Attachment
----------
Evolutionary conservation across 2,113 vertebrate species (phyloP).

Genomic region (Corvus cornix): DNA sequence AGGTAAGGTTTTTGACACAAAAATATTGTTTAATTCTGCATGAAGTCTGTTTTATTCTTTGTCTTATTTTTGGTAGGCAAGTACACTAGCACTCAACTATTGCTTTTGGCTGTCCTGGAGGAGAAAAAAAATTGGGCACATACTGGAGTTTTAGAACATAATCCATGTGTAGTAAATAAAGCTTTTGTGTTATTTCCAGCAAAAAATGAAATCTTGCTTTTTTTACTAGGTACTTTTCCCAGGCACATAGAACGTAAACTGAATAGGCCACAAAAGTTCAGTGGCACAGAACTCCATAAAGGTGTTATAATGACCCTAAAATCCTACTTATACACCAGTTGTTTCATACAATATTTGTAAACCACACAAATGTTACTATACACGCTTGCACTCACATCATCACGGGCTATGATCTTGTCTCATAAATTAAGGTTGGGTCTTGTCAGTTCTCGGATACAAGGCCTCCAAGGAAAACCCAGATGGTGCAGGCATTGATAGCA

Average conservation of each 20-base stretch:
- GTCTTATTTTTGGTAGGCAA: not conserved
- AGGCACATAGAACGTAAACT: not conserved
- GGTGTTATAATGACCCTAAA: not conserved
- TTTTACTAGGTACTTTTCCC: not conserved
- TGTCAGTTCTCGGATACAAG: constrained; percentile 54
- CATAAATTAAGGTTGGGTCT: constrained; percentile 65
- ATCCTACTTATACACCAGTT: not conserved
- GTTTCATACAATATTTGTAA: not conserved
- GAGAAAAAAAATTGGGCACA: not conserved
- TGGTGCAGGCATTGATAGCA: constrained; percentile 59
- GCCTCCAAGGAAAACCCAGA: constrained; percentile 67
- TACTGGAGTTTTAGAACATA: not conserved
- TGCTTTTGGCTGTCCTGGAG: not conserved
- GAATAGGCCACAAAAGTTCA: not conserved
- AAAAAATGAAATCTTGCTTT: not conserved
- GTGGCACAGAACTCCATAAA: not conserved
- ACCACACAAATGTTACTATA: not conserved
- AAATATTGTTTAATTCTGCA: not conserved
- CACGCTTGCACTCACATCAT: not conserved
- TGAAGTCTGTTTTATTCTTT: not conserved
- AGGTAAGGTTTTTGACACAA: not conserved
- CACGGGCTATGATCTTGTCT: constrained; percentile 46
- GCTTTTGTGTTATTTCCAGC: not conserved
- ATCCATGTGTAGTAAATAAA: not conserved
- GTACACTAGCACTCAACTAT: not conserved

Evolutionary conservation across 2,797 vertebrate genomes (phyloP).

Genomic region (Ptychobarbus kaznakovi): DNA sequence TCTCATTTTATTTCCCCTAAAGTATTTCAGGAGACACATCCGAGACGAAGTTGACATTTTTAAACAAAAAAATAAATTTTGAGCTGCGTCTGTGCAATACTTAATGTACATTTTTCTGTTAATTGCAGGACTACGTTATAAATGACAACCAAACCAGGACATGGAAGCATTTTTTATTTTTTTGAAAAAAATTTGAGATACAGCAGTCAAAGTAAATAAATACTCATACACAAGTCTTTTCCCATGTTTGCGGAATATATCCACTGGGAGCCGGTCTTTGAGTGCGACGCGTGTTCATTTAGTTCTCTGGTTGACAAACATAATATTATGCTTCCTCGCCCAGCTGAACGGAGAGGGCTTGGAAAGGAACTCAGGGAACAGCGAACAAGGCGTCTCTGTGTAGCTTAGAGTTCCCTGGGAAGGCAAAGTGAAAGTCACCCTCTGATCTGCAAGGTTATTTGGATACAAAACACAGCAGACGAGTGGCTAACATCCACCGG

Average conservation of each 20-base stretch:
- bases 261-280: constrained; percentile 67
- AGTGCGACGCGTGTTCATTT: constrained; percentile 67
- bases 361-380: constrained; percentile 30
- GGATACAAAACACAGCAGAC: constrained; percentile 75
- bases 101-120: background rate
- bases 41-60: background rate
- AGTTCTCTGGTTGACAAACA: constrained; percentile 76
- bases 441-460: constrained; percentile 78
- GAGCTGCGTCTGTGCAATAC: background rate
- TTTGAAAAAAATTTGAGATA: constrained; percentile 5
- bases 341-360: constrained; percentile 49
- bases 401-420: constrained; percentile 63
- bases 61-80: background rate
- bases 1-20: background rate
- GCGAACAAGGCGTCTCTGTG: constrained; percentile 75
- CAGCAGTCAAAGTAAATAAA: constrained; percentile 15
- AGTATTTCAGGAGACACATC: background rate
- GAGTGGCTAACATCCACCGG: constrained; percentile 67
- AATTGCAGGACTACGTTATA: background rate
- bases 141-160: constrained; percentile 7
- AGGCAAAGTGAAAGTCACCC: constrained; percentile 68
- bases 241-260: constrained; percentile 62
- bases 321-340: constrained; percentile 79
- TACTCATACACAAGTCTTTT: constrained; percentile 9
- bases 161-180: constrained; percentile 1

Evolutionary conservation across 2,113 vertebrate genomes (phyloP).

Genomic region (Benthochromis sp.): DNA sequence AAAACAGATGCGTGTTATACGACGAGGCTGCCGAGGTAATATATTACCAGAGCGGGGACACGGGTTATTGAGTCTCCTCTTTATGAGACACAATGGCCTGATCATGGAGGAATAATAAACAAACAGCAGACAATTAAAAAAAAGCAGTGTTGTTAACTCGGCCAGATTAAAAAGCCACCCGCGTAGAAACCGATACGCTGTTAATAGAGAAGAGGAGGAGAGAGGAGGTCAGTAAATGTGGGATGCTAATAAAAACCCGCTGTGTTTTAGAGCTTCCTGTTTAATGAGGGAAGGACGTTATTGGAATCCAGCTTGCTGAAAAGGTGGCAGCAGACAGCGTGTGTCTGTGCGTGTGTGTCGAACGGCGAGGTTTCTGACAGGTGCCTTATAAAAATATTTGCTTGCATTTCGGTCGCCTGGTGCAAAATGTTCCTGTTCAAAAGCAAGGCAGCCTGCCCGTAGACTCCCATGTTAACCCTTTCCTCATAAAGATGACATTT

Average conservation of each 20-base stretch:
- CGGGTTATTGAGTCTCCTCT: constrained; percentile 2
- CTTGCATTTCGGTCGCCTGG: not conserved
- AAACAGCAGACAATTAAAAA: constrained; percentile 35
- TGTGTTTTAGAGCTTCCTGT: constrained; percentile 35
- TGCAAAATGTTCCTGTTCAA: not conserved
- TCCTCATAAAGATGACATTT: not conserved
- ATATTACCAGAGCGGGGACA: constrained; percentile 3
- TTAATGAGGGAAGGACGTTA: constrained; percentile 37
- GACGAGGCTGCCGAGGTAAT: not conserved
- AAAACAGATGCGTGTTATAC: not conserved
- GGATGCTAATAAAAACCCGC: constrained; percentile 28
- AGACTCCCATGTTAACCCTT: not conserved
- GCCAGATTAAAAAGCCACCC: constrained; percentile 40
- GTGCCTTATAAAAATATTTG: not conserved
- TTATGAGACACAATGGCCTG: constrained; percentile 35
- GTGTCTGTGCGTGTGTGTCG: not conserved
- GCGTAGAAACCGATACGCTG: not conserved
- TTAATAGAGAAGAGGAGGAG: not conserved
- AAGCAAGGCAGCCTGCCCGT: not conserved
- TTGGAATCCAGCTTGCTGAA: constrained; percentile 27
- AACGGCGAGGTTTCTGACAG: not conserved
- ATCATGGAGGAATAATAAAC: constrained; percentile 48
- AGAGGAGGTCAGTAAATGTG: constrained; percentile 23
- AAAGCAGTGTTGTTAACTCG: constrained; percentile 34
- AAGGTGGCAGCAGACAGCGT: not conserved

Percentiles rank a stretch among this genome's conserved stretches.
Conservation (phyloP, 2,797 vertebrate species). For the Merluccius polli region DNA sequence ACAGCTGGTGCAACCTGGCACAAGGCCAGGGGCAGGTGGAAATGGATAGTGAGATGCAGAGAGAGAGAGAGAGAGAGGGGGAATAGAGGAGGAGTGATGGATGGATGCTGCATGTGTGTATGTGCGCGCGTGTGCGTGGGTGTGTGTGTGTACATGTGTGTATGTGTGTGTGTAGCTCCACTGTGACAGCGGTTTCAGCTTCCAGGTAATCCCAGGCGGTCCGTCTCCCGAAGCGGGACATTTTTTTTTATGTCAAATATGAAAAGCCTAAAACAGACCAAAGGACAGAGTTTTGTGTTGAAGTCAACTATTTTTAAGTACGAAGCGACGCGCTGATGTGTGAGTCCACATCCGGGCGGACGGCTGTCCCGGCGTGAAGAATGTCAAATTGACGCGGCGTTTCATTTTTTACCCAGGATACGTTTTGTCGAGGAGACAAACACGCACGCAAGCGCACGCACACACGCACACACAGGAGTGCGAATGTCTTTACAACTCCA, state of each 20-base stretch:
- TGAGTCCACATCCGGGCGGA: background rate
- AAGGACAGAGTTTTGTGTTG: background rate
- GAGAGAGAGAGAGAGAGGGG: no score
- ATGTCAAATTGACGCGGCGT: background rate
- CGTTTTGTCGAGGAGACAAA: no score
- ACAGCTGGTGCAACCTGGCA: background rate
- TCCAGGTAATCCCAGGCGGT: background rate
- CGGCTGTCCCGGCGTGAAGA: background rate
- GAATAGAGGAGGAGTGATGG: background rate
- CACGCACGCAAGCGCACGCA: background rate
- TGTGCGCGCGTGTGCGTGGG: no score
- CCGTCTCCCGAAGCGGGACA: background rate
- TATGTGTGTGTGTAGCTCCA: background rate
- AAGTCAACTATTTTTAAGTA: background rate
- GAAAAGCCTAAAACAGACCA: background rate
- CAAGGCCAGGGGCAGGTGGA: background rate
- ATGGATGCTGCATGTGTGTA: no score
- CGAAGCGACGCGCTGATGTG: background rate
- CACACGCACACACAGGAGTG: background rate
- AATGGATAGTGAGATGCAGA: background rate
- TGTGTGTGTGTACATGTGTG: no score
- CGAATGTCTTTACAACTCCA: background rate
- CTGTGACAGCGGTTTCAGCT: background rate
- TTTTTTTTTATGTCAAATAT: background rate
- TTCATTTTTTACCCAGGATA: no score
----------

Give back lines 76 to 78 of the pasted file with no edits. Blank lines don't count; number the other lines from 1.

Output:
- GCGTAGAAACCGATACGCTG: not conserved
- TTAATAGAGAAGAGGAGGAG: not conserved
- AAGCAAGGCAGCCTGCCCGT: not conserved